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  • Betsy DeVos
  • K-12
(Getty Images)

President Trump on Monday signed a handful of measures rolling back Obama-era regulations.

The measures sent to the president's desk under the Congressional Review Act are part of a larger GOP effort to eliminate an array of regulations issued during President Obama's final months in office and come days after Trump's effort to repeal and replace "Obamacare" failed. Trump has made overturning what he deems government over-reach a centerpiece of his first months in office.

"I will keep working with Congress, with every agency, and most importantly, the American people, until we eliminate every unnecessary, harmful and job-killing regulation that we can find," Trump said at a White House signing ceremony. "We have a lot more coming."

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  • K-12
(K.C. Alfred / San Diego Union-Tribune)

Facing a backlog that has pushed even routine public-records requests to three months or longer, the San Diego Unified School District will begin posting documents on the Internet as they are released.

In a memo to district managers last week, district lawyers said the change is part of an effort to reduce response times and increase transparency.

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(Alex Wong / Getty Images)

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  • K-12
  • University of California
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UC Berkeley Chancellor Nicholas Dirks
UC Berkeley Chancellor Nicholas Dirks (Karl Mondon / Bay Area News Group)

In and around Los Angeles:

In California:

Nationwide:

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(Allen J. Schaben / Los Angeles Times)

A security breach was not enough to derail Granada Hills Charter High School, a perennial favorite, from winning this year’s California Academic Decathlon in Sacramento in results announced Sunday.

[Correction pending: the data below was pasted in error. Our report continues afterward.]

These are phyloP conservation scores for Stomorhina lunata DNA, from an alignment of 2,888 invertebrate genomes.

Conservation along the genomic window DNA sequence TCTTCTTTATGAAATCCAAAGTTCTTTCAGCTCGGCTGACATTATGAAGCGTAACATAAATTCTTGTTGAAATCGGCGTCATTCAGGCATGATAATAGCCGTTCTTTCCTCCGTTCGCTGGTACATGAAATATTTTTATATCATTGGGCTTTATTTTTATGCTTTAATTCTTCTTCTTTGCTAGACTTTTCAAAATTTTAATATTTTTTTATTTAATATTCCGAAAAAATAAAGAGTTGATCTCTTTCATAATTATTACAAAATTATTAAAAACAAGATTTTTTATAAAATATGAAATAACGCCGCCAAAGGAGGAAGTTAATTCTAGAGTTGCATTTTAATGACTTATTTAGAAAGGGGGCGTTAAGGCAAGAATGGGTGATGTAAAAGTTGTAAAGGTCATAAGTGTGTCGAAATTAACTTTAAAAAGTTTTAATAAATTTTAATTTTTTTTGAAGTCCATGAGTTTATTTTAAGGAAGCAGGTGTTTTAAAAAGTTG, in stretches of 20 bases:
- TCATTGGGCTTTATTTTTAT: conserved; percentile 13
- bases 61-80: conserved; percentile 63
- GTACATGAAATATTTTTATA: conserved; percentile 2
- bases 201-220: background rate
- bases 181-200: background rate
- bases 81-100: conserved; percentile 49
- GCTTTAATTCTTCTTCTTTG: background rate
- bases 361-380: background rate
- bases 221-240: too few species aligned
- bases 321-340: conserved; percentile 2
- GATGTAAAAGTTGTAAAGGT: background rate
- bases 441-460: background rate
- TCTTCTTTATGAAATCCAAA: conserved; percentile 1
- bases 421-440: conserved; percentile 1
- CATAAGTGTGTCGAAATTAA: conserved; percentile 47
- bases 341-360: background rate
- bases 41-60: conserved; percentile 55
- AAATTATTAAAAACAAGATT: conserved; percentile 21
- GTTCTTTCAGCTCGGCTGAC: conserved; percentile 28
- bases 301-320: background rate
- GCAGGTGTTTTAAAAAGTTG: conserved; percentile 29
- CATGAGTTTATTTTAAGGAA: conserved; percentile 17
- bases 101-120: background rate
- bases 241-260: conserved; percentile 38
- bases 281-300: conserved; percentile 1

The problem ended up invalidating the Super Quiz, which is the highest-profile and only public portion of the annual competition. In the quiz, teams of students submit answers to questions that are tallied in real time before enthusiastic onlookers.

  • K-12
(JIJI PRESS / AFP/Getty Images)

Eight Japanese high school students were presumed dead after being caught in an avalanche Monday while being trained in mountain climbing at a ski resort, authorities and media said.

The avalanche occurred in the town of Nasu in Tochigi prefecture, about 120 miles north of Tokyo. Forty other people were injured, including two who were in serious condition, the prefecture said.

  • Higher Education

In a lively panel Friday at Pitzer College, education leaders and experts on race, immigration and civil rights gathered before dozens of students and professors to discuss the future of liberal arts education in today's political climate. 

"We do have an obligation to create a safe space here, but we will have differences in opinion. We have donors who have threatened to withdraw their resources because we are 'breaking the law' — which we are not," said Melvin Oliver, Pitzer's new president, who in November became one of the first to declare a college as sanctuary. 

"So this is the situation that we find ourselves in... we are going to have to take grave stances that may cost us."
 

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UC Berkeley Chancellor Nicholas Dirks improperly accepted free university benefits, including membership to the campus fitness center, two years of personal training sessions and the unauthorized transfer of exercise equipment from the public gym to his private residence, a university investigation has found.

Overall, Dirks failed to pay for $4,990 in fees for the gym membership and personal training and enjoyed the private use of a Precor Cross Trainer elliptical exercise machine worth between $3,500 and $4,000, according to findings of the heavily redacted report released Friday.

UC ethics rules bar employees from the unauthorized use of campus resources or facilities or the “entanglement” of private interests with UC obligations. The investigation, performed for the UC Office of the President by an outside firm, Public Interest Investigations Inc., concluded that Dirks violated those rules and concluded that the allegations against him by an unnamed whistleblower were founded.

Wounded students from the American University of Afghanistan receive treatment at a hospital in Kabul.
Wounded students from the American University of Afghanistan receive treatment at a hospital in Kabul. (Wakil Kohsar / AFP/Getty Images)

Seven months after an insurgent attack shattered their oasis in one of the world’s most turbulent capitals, students are expected to return to classes Saturday at a more heavily secured American University of Afghanistan.

While the main campus that was attacked won’t reopen until summer, a smaller compound less than a mile away plans to welcome students with concrete T-walls for blast protection, bulletproof gates and steel safe doors, along with fresh desks, white boards and carpets.